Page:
I also use colors.
I carry a highlighter pen and colored pencils (stationery addict, remember?) This allows me to mind map (I love these! It's the closest to art I get...) or draw (I'm really bad at this) or add graffiti or doodle. Since no one's watching, I can get away with it.
Finally, if I meet someone memorable, I might ask them to write something in my journal – not a dedication or an autograph but a few words about their own world or thoughts. Unless it's someone famous in which case yes, an autograph.
Travel journals have been around for a long time, as long as people have been traveling. Some of my fondest memories revolve around reading Washington Irving's Tales of the Alhambra or the even earlier travels of Marco Polo and Ibn Battuta, which helped nurture my own desire to run away and see the world. More neglected, sadly, are the travel diaries of early women writers, who set the tempo for the many talented female diarists who followed in their footsteps.
For centuries travel journals were the only window we had on certain corners of the world: we had no internet or YouTube, no mass media, no Twitter, no radio or TV, no way to know about China or Africa other than by reading the painstaking notes taken by earlier travelers.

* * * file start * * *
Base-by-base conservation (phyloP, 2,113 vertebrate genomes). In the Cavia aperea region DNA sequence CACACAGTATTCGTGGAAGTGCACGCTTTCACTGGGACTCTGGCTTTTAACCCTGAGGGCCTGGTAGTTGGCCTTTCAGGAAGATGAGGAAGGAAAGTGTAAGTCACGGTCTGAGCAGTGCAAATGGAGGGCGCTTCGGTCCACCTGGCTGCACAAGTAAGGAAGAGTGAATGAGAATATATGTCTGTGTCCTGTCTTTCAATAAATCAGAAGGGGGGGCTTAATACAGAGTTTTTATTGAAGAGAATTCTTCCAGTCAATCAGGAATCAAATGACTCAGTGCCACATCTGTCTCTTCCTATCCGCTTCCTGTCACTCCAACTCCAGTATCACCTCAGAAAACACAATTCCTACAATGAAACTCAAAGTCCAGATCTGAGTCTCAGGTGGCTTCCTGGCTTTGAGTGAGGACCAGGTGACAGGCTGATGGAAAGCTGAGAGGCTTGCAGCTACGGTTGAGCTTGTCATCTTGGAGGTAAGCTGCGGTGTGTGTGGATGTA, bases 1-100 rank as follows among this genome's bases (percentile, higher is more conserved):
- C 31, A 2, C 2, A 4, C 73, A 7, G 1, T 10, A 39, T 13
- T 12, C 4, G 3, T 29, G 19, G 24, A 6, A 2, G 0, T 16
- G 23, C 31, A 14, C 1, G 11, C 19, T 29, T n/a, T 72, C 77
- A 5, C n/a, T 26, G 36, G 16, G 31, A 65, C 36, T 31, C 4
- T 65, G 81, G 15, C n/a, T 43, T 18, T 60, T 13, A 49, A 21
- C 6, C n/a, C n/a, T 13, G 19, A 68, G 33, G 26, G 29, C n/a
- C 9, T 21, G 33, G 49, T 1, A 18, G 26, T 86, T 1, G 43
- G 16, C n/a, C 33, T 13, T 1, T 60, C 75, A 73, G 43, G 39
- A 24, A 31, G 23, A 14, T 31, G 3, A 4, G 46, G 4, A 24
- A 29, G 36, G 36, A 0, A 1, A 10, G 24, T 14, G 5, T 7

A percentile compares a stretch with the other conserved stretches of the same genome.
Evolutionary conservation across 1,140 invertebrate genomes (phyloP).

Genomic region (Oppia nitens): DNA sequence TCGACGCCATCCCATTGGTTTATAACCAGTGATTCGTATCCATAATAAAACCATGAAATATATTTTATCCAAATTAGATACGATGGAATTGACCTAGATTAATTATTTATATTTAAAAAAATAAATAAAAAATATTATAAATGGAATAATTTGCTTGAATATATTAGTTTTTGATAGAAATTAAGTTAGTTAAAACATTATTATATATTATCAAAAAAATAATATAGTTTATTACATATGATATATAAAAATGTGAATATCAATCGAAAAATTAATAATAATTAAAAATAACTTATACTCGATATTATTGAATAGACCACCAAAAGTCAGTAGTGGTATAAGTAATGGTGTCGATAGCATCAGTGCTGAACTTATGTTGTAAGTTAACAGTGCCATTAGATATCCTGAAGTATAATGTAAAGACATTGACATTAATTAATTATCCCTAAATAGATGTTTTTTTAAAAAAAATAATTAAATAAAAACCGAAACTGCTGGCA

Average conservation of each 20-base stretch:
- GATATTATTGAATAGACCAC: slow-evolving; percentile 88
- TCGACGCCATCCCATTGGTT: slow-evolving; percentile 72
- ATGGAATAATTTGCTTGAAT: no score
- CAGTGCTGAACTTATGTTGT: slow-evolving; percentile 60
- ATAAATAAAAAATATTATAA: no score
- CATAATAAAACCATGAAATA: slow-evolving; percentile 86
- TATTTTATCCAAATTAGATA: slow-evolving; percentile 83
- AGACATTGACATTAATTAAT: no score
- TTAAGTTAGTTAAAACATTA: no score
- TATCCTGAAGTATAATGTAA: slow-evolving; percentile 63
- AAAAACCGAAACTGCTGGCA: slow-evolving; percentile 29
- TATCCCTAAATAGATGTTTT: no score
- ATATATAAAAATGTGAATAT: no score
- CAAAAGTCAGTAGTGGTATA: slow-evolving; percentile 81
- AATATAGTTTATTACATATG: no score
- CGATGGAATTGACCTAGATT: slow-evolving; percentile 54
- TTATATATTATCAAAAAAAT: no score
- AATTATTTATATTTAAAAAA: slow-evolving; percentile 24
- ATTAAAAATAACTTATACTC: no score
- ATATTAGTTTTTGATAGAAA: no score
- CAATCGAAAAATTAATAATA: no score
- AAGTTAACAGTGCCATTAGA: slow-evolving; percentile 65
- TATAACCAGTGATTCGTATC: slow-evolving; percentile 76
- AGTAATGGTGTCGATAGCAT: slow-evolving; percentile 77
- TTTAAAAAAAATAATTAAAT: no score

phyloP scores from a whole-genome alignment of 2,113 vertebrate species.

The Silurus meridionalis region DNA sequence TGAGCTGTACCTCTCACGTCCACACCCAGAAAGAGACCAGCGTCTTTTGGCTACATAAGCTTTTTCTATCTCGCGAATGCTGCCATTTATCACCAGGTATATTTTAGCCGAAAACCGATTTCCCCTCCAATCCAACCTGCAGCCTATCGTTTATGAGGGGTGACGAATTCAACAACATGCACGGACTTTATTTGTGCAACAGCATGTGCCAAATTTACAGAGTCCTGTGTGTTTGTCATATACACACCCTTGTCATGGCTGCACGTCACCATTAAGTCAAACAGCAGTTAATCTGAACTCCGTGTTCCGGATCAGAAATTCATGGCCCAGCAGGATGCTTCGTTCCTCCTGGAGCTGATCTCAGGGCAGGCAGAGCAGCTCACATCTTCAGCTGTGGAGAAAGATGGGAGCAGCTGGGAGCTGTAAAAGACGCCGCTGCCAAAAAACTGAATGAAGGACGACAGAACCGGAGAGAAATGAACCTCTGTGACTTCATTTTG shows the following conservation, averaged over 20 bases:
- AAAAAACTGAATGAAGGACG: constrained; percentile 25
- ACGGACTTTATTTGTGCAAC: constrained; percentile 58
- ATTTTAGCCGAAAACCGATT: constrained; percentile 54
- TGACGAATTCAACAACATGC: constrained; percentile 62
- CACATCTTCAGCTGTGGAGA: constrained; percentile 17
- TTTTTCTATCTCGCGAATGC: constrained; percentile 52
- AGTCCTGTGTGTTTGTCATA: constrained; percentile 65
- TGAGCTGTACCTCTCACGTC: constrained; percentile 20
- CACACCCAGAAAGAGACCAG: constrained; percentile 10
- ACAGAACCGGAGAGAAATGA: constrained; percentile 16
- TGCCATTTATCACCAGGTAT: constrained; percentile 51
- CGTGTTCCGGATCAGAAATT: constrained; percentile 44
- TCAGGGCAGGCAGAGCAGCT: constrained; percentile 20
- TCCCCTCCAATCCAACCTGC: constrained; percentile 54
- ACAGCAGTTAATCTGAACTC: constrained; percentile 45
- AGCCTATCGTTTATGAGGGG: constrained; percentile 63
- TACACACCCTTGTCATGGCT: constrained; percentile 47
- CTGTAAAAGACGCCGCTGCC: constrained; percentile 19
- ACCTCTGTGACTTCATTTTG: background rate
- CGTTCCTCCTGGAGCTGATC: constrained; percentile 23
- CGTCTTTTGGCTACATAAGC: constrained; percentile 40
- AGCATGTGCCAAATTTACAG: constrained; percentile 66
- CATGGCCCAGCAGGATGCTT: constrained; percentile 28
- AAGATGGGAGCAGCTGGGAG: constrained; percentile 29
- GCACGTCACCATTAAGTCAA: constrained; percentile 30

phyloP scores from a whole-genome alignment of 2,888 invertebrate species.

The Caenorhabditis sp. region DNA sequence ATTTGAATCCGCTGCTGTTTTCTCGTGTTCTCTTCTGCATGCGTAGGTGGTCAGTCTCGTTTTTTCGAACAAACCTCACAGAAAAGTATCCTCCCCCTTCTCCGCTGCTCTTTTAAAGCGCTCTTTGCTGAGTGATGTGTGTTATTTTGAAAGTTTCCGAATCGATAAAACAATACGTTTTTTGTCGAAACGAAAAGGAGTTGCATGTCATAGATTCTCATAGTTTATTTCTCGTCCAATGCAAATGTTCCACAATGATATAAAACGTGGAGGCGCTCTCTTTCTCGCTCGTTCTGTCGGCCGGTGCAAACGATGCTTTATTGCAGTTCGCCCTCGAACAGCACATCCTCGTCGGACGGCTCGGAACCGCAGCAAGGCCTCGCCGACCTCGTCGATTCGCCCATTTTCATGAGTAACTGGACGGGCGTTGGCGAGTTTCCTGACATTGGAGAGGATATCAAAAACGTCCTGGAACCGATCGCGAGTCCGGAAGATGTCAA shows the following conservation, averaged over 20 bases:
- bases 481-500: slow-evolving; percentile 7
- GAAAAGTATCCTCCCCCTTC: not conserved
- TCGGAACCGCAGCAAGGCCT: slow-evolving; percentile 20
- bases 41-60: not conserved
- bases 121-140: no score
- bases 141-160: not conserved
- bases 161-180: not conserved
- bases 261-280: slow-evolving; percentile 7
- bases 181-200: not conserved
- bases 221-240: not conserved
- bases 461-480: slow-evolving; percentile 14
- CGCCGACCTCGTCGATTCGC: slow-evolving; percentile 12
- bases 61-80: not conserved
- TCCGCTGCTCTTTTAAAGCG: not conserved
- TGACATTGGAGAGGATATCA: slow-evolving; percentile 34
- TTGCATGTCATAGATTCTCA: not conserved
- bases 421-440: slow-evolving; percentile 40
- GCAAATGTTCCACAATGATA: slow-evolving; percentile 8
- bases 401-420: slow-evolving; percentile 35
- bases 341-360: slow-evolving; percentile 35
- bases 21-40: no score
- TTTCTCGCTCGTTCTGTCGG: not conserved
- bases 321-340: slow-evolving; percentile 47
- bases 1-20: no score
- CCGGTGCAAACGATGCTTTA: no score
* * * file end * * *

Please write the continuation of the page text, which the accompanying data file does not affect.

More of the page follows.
If you really want to run away, at least in your mind, take a look at this Goodreads list of historical journaling travel at its best.
Whatever notebook or pen I use, however I write, whatever the cover looks like, whether it's a stunning photograph or covered in bits of washi tape – my travel journal is the one thing I never part with, either on the road or when I return home.
Writing a travel journal is an essential part of my journey and I don't feel I've really lived a day on the road until it has been set down on paper.
Every time I open a new travel diary, I'm as excited as a six-year-old on her birthday.
That twinge of anticipation tells me that even through I'm not on the plane yet, my journey has begun.
Some people have unbelievable artistic skills. These holiday journal examples I found on Instagram reveal just how creative some people are.